Latino Community Grapples With HPV Prevention, Treatment
MICHEL MARTIN, host:
I'm Michel Martin, and this is TELL ME MORE, from NPR News.
Coming up, my weekly Can I Just Tell You commentary. That's in just a few minutes.
But first, we go Behind Closed Doors, as we often do on Mondays. That's where we talk about issues people often keep private. Today, we're going to talk about why Latinas are experiencing a disproportionate rate of cervical cancer caused by the human papillomavirus, or HPV. The Centers for Disease Control and Prevention report that Hispanic women have the highest rate of cervical cancer caused by HPV, followed by black women, then white women, then Asian-American women.
Meanwhile, the California Medical Association foundation finds that Latinas aren't getting screened as often as other women, and are least likely - in that state, anyway - to get a pap test that shows the presence of HPV virus. The foundation says the lack of screenings could be a result of cultural norms and the aversion to sex-related conversations.
We wanted to talk more about this, so we've called upon Jane Delgado. She's a psychologist. She's the president and CEO of the National Alliance for Hispanic Health. And she joins us often to talk about matters of health for all people. Also with us, Susie Carrillo. She is from Redlands, California. She's a one-time cervical cancer patient. She's now free of that cancer. And she since joined the National Cervical Cancer Coalition to help other people fight the disease and to get informed.
And I welcome you both, and thank you so much for joining us.
Dr. JANE DELGADO (Psychologist; CEO, National Alliance for Hispanic Health): Thank you for having me.
Ms. SUSIE CARRILLO (National Cervical Cancer Coalition): Thrilled to be with you.
MARTIN: So, Jane Delgado, would you first tell us what HPV is and how it's connected to cervical cancer?
Dr. DELGADO: Well, HPV is not one virus, but over 100. And that's something important to know, because as you know, people are very concerned about, oh, if I have it, does this mean I'm going to get cancer? And in most cases, HPV will clear itself. And there is no cure. There is no treatment. But if HPV persists, you can be someone who will get cervical cancer, which is why regular screening is key.
MARTIN: Now, I want to talk about the scope of the problem, and this is some data from the Centers for Disease Control and Prevention. Now, they say that it's estimated that about 10,800 new cases of HPV-associated cervical cancer are diagnosed in the U.S. every year. They say that for every 100,000 women, about eight white women, 13 black women, eight Asian Pacific Islander women will be diagnosed with cervical cancer. That's per 100,000 women. But about 14 Hispanic women were diagnosed per 100,000. Why would that be?
Dr. DELGADO: The major reason is because Hispanic women don't have a regular source of care. What we know is when we did studies, you know, of Hispanic women across the country, most of them told us that they didn't have a regular source of care. If they had an HPV result that was positive, no one told them that they had to come back. And it's very important to come back, 'cause that's how you can prevent cervical cancer. That any woman in this country has cervical cancer should be a source of embarrassment to us as a nation.
MARTIN: And there are no symptoms, is that right?
Dr. DELGADO: Well, that's...
MARTIN: There's nothing that hurts.
Dr. DELGADO: Exactly. And most women don't want to go in and say, listen, I want an extra test because they feel fine. But the fact is there are no symptoms. That's why having a good relationship with your health care provider is key.
For example, some women think if they have a pelvic exam, that that's a pap test. It's not. A pap test is very specific, and they have to request it. And if they're HPV positive, they need to make sure that they go for those pap tests much more regularly.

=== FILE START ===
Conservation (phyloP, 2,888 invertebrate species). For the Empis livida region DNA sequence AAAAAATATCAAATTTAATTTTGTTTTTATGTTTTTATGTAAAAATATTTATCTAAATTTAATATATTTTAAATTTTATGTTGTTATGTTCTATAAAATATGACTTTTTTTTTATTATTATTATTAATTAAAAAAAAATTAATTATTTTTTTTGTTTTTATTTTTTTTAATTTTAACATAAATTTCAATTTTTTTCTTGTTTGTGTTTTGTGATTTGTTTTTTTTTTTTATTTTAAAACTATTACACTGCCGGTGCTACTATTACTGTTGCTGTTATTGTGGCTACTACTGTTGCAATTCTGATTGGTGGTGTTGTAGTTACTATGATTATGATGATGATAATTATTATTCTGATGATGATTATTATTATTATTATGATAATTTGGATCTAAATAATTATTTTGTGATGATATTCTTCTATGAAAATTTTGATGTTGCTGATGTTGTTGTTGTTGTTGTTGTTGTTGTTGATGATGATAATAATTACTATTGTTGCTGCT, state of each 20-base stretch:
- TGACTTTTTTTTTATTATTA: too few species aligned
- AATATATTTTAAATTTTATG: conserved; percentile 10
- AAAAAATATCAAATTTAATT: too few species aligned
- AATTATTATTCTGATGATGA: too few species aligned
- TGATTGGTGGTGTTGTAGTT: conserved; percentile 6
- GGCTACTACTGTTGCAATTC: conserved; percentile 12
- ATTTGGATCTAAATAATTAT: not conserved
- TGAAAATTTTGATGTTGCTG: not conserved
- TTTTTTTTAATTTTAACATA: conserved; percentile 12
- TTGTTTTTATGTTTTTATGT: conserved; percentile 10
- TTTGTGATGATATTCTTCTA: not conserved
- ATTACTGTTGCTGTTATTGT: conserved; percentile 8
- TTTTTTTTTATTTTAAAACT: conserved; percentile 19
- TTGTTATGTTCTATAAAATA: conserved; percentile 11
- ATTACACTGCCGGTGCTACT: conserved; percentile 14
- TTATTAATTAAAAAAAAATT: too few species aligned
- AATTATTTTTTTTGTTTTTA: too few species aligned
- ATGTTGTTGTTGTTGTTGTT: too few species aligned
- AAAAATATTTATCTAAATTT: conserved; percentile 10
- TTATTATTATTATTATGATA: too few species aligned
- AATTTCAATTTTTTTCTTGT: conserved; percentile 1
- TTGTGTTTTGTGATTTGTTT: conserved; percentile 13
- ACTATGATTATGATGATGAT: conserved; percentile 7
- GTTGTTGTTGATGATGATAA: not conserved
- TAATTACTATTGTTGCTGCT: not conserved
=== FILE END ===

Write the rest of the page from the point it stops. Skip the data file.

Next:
MARTIN: Mm-hmm. So, Susie Carrillo, will you tell us your story? You have a personal history with HPV and cervical cancer. Do you mind if we ask how you first learned your status?
Ms. CARRILLO: Well, I found out at the age of 19. And when I was told I had HPV, doctor didn't make a big deal about it. So I didn't make a big deal about it. It wasn't up until I had my second child at the age of 23, when it had already progressed. And it's hard for me to talk about the subject, even to this day, even now that I've learned about it. Because, you know, growing up, you don't talk about sex. You don't bring up the subject. You know, you don't go to the doctor unless you're sick.
And what I mean by sick is, you know, you got to be dying in order to go the doctor, or you have to have a broken bone. I didn't see a doctor until I had to go in and get prenatal care. And had I never gotten pregnant and gone in to go get prenatal care, I would've never found the HPV or the cervical cancer.
So, you know, in my household, my mom says, you dont go get that pap smear because only girls that are sleeping around, that's a test for them. So thats why I never made a big deal about go to go get a pap smear. I, you know, my husband is the only one I'm with. I'm not cheating. I'm not doing anything so theres no need to go get a pap smear.
MARTIN: Can I just stop you? And first of all, let me just thank you for being willing to talk about because I am sure there are others who will hear you say this and will say thats me. And we can hear your reluctance and we do appreciate your still making the effort to talk about it even though it's hard. So I just want to say thank you for that. And I also want to bring up another difficult subject, which is that when you did go in and it was clear that the disease was progressing, it's my understanding that the doctor called your house, talked to your husband and he reacted very poorly about this.
Ms. CARRILLO: Well, the doctor did call. He heard the words cancer. He was very concerned. We went to the doctor and that's where the doctor explained how cervical cancer came to be. It was because of HPV, an STD. So that's when he flipped out. Accuse me of cheating. He was disgusted by me. He wanted to know who I had been with, who - how many men have I been with, how many times have I cheated on him. You know there was no longer that support that I thought I was going to have, going through the treatments.
MARTIN: Suzy, do you think that that was a cultural problem or do you think that was just ignorance?
Ms. CARRILLO: I think that was on his part ignorance, and it continues to be ignorance on his part. But knowing that there's ignorant people like him out there, it's what makes me want to do this even more because I don't want any other woman to go through what I went through.
MARTIN: How are you doing now?
Ms. CARRILLO: I'm doing much better. I've had my regular pap smears, everything's been clear, no sign of it coming back. But I stay on it now, now that I know that theres that some danger, you know?
MARTIN: Jane Delgado, can I ask, have you heard of similar stories like this?